Released 2/12 via Run for Cover Records Rating: 6/7 Stars Aphasia is a condition defined by the inability to express or understand speech. A traumatic accident may cause a person to develop the disability. On Pinegrove’s RFC debut, Cardinal, lead singer and songwriter Evan Stephen Hall metaphorically bids farewell to aphasia, and takes steps towards clarity in his thoughts and expressions, citing “things go wrong sometimes, don’t let it freak you out” / “but if I don’t have you by me then I’ll go underground.” This combination of dark optimism with introspective questioning is evident throughout Cardinal. The result is a tight, eight-song exploration of friendships and relationships, human connection, and self-affirmations, all tied together with jangling guitars, clever lyrics, and anthemic vocals. Despite hailing from the East Coast and making their way through the New Jersey DIY scene, Pinegrove has a distinct drawl that separates from many of their label mates on Run For Cover. While comparisons to Uncle Tupelo / early Wilco are valid, their sound skates down a line that teeters heavily between modern folk and pop punk (a more appropriate comparison may be LIFTED-era Bright Eyes, with Hall's vocals evoking a similar indie-esque twang to Conor Oberst). What differentiates Pinegrove from so many others is their ability to bridge these two genres so effortlessly. The aforementioned twang in Hall’s voice is more evident on softer, more reflective tracks like “Cadmium” and “Waveform,” which are offset by the bouncy guitar-riffs and ease of “Then Again.” Lyrical and tempo contrasts are frequent as well-- on “Size of the Moon,” Hall’s emotional refrain “I don’t know what I’m afraid of” is just as much twang-y singalong as it is confessional breakdown. Pinegrove’s music captures a unique moment in time. Hall puts into words the feeling of dissonance and disassociation with getting older and the effect it has on friendships and relationship. He manages to capture a sense of loneliness, as well as the desire for belonging and a feeling of comfort no better than on album opener "Old Friends," and closer "New Friends." Heavy with nostalgia, “Old Friends,” is both deprecating and regretful (“maybe I got too caught up in my own shit / how every outcomes such a comedown”) and wise, as Hall realizes the imperative need to reach out to those who matter most (“I should call my parents when I think of them / should tell my friends when I love them”). Closing the album is “New Friends,” which was featured on Pinegrove’s fall 2015 compilation Everything so Far. It juxtaposes nearly perfectly, opening up with a sunny guitar riff but signifying more apathy than its album-opening counterpart, with Hall instead asking himself “what’s the worst that can happen?” and shrugging his shoulders while he tries to fall out of love. Many of Hall’s lyrics question both himself and the relationships that he makes his way through. Few young bands are able to both encapsulate such heavy paradoxes; a deep nostalgia for the past and the people who embody it and a conflicting apathy for failed relationships. The “introspective partying” of Pinegrove is dynamic, both parts complex and witty, and a beautiful summation in navigating the complications of growing up and growing apart. Cardinal by Pinegrove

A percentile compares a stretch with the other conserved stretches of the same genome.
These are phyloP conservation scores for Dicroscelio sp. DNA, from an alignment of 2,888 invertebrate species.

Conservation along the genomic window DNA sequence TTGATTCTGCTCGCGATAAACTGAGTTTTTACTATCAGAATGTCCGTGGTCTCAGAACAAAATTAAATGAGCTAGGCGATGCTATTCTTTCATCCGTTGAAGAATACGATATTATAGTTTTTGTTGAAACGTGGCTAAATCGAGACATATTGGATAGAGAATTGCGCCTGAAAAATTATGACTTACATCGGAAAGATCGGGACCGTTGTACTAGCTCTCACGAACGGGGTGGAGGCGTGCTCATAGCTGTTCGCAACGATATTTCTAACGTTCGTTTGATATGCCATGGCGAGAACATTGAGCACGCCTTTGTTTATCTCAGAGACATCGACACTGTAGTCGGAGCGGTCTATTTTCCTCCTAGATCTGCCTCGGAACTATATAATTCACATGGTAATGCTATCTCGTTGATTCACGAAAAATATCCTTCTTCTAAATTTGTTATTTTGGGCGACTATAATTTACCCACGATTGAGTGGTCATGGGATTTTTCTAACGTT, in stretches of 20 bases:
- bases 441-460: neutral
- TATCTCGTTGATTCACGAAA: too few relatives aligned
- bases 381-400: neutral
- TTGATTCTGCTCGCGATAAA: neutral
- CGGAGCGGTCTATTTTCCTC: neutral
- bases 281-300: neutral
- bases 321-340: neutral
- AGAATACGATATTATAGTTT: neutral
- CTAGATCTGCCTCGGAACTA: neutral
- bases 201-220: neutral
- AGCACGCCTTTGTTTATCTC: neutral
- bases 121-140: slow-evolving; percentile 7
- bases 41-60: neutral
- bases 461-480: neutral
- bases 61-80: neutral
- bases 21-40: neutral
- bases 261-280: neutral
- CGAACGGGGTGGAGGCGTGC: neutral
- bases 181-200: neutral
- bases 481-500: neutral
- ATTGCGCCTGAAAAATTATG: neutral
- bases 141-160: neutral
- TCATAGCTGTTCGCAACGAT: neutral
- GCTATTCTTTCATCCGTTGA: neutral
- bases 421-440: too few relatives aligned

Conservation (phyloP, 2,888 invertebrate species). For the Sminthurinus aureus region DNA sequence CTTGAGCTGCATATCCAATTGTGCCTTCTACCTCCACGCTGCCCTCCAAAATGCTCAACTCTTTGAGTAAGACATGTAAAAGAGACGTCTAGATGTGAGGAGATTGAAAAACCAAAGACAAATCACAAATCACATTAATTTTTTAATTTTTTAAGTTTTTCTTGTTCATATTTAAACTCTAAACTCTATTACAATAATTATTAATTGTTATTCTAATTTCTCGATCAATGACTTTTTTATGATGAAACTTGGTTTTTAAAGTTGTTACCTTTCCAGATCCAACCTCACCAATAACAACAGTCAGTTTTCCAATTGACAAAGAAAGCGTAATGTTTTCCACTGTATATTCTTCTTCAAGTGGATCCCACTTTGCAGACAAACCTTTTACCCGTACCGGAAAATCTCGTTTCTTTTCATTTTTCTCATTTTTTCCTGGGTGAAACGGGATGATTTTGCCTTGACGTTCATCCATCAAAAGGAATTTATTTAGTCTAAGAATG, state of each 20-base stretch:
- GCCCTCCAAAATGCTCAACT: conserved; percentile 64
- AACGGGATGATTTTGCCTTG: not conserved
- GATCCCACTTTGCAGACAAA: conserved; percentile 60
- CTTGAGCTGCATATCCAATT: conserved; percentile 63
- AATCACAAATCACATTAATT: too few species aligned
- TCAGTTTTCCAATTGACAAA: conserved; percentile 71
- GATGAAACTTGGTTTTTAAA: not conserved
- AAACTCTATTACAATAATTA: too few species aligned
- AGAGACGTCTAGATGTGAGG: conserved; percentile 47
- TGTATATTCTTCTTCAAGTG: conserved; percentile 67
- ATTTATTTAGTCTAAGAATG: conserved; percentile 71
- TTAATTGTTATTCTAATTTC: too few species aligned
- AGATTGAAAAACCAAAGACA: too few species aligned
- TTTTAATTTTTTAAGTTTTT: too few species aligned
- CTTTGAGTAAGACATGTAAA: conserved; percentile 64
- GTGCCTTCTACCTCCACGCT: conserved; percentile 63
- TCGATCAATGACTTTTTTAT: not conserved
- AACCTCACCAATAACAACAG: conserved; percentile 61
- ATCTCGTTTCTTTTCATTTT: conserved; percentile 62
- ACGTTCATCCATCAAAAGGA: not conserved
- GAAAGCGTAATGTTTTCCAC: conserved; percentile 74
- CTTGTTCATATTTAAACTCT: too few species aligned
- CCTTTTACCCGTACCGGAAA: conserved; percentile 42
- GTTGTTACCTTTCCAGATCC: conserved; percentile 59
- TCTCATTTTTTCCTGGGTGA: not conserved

Bloomington, Ind.- Yesterday, the Intercollegiate Broadcasting System (IBS) announced their 2016 awards finalists. Those chosen as finalists were among the top ten percent of all submissions received to the IBS. WIUX DJs and reporters submitted a variety of pieces, including news features and liner IDs. WIUX received nominations in the following categories: Best News Feature (Brenden Spangler, “Islamaphobia”), Best Promo Series (Sarah Thompson, Sam Velazquez, Michael Henderson and Anne Broach), Best Speciality Music Show (Jack Garrison, “Off The Record”), Best Fundraising/Underwriting Campaign (Eikhmal Syafiq, “Culture Shock”), Best Public Service Promo (Sam Rumpza and Ben Wittenstein, “Depression Awareness”), Best Station ID (Collin Thomas, “Alabama Shakes ID”), and Best Sports Play-by-Play (Sam Rumpza, Ben Wittenstein, Cole Dunbar & Sean Nash “Little 500”). Additionally, WIUX was named a finalist for Best Website and Best College Station. The IBS Award winners will be announced at the Annual IBS International Conference in New York City, which takes place March 4-6, 2016. For more information on IBS awards and nominations, contact WIUX Station Manager Sarah Thompson at email@example.com or WIUX General Manager Sam Velazquez at firstname.lastname@example.org. To request an interview, contact WIUX Public Relations Director Annie Skertic at email@example.com